Health and Medicine Division of the National Academies of Sciences, Engineering and Medicine
The United States National Academy of Sciences formed the Institute of Medicine in 1970 to function as an independent, expert professional body that examines issues of relevance to the health of the public. In March 2016, the Institute of Medicine was renamed the Health and Medicine Division (HMD). Since 1991 several vaccine safety issues have been rigorously assessed by Immunization Safety Review Committees. These committees contain a broad range of expertise in clinical medicine (pediatrics, internal medicine, infectious disease, nursing), public health (epidemiology, biostatistics, health communication), medical research (immunology, genetics, neurology) as well as risk perception, decision analysis and ethics. Since 2001, an absolute criterion for committee membership has been lack of any association with vaccine manufacturers or their parent organizations and no prior function as a legal expert witness.
For each issue studied, the HMD's Immunization Safety Committee reviews all pertinent theoretical, experimental, clinical and epidemiologic evidence and hears presentations from the public and health professionals. There is no prior assumption regarding a positive or negative connection between the vaccine and the issue at hand. The scientific evidence is then reviewed, and biologic mechanisms for a possible causal association carefully considered. Prior to publication, each report is reviewed by a separate expert panel, chosen by the National Academies of Sciences but anonymous to the Committee. Reviewer's comments are given due consideration, but ultimately the final published report represents the consensus of the safety Committee alone. All HMD vaccine safety reports can be viewed online.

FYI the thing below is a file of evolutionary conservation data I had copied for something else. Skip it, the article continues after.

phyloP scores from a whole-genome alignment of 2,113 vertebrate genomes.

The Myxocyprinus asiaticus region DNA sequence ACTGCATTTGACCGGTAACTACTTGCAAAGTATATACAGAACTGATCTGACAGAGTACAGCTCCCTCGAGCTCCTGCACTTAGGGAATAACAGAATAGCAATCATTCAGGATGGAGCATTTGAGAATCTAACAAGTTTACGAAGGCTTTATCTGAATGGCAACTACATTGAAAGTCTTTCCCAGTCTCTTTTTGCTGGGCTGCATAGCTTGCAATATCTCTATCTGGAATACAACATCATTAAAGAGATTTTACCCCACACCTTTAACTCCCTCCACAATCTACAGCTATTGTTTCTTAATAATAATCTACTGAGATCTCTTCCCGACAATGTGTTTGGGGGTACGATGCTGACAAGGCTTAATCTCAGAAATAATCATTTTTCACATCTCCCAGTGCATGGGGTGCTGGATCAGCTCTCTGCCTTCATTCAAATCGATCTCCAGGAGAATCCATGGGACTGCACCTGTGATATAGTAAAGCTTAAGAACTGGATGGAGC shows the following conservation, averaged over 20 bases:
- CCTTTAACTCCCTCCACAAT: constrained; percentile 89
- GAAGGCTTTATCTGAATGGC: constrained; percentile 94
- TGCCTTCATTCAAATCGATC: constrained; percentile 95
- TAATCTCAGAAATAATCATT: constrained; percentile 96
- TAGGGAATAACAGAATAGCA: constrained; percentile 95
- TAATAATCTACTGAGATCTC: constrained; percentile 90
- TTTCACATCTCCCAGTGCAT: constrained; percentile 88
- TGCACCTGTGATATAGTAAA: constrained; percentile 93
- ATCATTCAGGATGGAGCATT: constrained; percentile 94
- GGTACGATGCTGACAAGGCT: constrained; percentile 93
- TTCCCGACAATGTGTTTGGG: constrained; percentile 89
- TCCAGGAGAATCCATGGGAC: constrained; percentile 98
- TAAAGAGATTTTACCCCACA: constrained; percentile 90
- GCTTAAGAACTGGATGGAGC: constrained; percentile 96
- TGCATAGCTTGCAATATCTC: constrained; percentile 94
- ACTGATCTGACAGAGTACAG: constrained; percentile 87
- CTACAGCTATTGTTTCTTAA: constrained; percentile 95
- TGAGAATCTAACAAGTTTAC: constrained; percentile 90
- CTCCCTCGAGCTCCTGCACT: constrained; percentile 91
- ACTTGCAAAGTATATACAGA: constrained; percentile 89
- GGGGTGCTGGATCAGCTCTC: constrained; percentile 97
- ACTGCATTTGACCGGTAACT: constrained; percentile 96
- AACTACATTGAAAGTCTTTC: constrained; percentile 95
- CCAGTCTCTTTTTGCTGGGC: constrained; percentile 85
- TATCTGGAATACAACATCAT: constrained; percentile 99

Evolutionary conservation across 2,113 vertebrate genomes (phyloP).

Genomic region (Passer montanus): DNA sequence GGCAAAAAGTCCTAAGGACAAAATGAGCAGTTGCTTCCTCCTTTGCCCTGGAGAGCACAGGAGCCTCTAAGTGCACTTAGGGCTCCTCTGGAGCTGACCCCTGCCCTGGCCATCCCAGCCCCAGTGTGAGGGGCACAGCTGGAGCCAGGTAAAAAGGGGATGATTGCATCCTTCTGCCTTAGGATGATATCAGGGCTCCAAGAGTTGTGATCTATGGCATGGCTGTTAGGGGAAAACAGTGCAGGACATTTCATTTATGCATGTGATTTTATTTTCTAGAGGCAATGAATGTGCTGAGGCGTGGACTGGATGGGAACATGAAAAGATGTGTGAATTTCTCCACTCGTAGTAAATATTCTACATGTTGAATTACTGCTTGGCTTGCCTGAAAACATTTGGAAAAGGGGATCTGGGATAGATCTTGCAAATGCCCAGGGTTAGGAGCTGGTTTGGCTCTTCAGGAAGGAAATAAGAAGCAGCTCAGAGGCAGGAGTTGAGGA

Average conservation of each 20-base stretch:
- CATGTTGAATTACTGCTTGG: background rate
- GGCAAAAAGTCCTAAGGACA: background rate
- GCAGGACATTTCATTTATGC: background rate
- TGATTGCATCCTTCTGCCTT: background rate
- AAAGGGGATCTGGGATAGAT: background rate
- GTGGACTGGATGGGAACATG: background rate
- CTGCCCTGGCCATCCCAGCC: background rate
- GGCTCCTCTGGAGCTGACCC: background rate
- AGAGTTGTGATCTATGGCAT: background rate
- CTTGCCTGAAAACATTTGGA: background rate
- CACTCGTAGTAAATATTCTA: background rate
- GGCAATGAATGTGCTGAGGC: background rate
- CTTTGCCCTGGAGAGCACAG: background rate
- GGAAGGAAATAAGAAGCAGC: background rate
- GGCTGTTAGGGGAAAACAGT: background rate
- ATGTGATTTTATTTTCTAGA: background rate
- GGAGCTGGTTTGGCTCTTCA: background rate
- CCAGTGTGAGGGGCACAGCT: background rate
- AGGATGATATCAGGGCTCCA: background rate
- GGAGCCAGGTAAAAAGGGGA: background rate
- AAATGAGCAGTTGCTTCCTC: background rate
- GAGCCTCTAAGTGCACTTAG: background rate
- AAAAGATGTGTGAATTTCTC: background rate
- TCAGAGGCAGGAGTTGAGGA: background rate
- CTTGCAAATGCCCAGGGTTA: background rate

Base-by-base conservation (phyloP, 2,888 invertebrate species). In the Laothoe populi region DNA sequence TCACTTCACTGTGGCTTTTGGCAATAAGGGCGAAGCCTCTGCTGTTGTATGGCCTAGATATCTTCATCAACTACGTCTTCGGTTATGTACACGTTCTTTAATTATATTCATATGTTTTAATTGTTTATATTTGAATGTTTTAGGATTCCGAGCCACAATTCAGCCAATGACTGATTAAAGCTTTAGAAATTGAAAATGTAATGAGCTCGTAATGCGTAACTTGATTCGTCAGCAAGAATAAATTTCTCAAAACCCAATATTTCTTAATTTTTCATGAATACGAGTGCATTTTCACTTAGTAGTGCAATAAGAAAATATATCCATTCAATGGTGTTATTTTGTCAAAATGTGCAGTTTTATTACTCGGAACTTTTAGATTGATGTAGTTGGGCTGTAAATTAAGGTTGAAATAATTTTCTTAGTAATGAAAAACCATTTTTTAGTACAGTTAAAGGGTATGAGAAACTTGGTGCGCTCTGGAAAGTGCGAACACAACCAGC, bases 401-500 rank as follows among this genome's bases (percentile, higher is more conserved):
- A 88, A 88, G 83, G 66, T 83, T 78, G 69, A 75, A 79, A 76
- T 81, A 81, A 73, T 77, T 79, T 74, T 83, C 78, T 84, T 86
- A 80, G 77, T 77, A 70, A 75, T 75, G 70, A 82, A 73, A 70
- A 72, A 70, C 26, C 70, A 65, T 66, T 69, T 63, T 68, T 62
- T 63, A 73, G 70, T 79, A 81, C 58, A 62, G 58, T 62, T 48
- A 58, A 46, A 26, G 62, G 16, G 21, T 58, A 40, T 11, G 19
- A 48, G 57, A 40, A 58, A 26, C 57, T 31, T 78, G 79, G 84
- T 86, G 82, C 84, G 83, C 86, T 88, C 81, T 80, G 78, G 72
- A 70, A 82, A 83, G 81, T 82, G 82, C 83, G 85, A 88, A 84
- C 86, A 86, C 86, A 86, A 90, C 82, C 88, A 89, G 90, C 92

- Asturias EJ, Wharton M, Pless R et al. Contributions and challenges for worldwide vaccine safety: The Global Advisory Committee on Vaccine Safety at 15 years. Vaccine 2016; 34(29): 3342-3349.
- Council for International Organizations of Medical Sciences (CIOMS). Report of CIOMS/WHO Working Group on Vaccine Pharmacovigilance: Definition and Application of Terms for Vaccine Pharmacovigilance (PDF document). 2012. Accessed December 2012 at: http://www.who.int/vaccine_safety/initiative/tools/CIOMS_report_WG_vaccine.pdf
- Dellepiane N, Griffiths E, Milstien JB. New challenges in assuring vaccine quality. Bulletin WHO 2000; 78(2): 155-62.
- Institute of Medicine 2013. The childhood immunization schedule and safety: Stakeholder concerns, scientific evidence, and future studies. Washington, DC: The National Academies Press.
- Offit PA. The Cutter Incident - How America's First Polio Vaccine Led to the Growing Vaccine Crisis. 2005. Yale University Press, New Haven and London.
- World Health Organization. Guidelines for preparing core clinical safety information on drugs - report of the Council for International Organizations of Medical Sciences (CIOMS) Working Group III. (Chapter 5, Good Safety Information Practice).Geneva: WHO, 1994.